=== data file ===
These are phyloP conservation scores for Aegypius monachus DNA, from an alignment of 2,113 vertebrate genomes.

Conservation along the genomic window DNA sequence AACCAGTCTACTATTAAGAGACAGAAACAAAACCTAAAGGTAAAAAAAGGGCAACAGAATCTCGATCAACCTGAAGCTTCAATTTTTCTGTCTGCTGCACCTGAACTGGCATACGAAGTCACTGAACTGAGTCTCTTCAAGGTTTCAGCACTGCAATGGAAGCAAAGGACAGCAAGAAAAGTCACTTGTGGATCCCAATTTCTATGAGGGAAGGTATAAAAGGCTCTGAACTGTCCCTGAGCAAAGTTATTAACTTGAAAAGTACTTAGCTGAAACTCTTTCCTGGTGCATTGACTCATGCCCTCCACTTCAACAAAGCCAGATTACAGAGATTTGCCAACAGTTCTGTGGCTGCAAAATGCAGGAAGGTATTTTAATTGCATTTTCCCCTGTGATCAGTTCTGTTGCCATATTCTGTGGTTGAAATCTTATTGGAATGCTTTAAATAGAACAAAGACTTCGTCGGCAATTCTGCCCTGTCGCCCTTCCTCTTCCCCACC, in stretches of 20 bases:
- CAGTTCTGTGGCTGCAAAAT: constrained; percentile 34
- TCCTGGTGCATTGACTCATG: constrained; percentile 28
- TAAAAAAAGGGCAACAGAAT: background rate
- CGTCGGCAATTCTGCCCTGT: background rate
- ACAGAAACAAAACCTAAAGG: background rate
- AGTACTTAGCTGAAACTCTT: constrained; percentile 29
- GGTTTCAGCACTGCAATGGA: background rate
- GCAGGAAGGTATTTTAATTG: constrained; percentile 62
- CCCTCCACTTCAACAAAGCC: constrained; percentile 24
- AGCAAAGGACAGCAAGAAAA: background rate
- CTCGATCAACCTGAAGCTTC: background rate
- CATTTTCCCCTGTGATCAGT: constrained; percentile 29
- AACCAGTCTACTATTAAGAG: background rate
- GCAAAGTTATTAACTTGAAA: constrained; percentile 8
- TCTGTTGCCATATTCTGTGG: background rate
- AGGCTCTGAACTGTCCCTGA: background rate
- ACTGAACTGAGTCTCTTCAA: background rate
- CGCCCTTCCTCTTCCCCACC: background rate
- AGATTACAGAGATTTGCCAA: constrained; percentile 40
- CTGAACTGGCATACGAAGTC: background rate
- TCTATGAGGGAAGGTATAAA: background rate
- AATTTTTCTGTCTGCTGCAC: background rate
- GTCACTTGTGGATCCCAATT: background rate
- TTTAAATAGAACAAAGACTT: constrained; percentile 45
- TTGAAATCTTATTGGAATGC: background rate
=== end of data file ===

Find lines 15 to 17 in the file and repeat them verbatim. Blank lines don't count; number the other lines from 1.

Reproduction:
- AACCAGTCTACTATTAAGAG: background rate
- GCAAAGTTATTAACTTGAAA: constrained; percentile 8
- TCTGTTGCCATATTCTGTGG: background rate